Wednesday Thoughts for December 12

The Lord be with you

Tomorrow, December 12, we will have our second Wednesday Advent service. Once again we will simply use Evening Prayer for our liturgy. Our hymns will be “The Angel Gabriel from Heaven Came” (LSB 356); “Hark the Glad Sound” (LSB 349); and “Go Tell It on the Mountain” (LSB 388).

Our theme this year for our Wednesday services is “Advent/Christmas Traditions.” Last week we took a look at Advent Calendars. This week we continue by considering the Christmas Crèche. (Next week we will wrap things up with the Christmas Tree.) Obviously the Advent and Christmas seasons have far more traditions than these three, but we have only three Wednesdays to use this year. Each week we consider some of the history and meaning behind these traditions.

There are no appointed lessons for the Wednesdays in Advent. Therefore the lessons chosen are “free texts.” All that means is that the pastor picks the lessons instead of following an ancient pattern of lessons. The lessons for December 12 are: Joshua 4:19-24; Psalm 78:1-7; 2 Timothy 4 1-5; Luke 2:8-20. The text for the homily is Psalm 78:4.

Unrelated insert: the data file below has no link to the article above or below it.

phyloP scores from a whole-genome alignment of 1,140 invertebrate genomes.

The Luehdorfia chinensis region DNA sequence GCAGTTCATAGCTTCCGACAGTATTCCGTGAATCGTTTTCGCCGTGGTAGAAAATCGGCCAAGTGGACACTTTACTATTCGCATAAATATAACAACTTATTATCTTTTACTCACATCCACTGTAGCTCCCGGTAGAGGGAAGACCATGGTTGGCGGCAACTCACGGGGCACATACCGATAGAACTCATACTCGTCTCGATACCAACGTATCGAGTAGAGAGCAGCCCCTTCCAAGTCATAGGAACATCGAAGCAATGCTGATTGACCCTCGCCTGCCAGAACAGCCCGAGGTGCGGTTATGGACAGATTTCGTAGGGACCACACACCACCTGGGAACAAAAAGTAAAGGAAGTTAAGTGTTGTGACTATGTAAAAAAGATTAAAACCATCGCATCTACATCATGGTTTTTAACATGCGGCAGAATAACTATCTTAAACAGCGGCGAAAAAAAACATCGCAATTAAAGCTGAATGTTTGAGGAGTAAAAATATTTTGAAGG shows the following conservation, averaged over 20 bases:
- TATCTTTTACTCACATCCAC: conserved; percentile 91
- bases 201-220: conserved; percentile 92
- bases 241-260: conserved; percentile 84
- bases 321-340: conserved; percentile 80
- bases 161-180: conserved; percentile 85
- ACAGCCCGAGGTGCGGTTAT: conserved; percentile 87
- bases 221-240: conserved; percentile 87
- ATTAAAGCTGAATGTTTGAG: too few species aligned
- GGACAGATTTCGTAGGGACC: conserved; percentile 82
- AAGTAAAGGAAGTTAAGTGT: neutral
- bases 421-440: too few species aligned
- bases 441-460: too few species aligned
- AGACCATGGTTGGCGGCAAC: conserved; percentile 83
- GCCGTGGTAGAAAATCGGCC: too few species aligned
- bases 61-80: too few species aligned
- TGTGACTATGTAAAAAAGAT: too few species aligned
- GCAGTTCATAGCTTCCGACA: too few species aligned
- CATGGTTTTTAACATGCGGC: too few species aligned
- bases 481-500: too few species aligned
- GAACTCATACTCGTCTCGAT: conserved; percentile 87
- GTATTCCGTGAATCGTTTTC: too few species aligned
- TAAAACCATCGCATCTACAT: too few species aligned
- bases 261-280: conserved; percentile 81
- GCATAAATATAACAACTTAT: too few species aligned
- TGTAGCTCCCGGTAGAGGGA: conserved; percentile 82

Below are the lessons along with some thoughts that did not make the message.

Joshua 4:19-24
19 The people came up out of the Jordan on the tenth day of the first month, and they encamped at Gilgal on the east border of Jericho. 20And those twelve stones, which they took out of the Jordan, Joshua set up at Gilgal. 21And he said to the people of Israel, “When your children ask their fathers in times to come, ‘What do these stones mean?’ 22then you shall let your children know, ‘Israel passed over this Jordan on dry ground.’ 23For the LORD your God dried up the waters of the Jordan for you until you passed over, as the LORD your God did to the Red Sea, which he dried up for us until we passed over, 24so that all the peoples of the earth may know that the hand of the LORD is mighty, that you may fear the LORD your God forever.”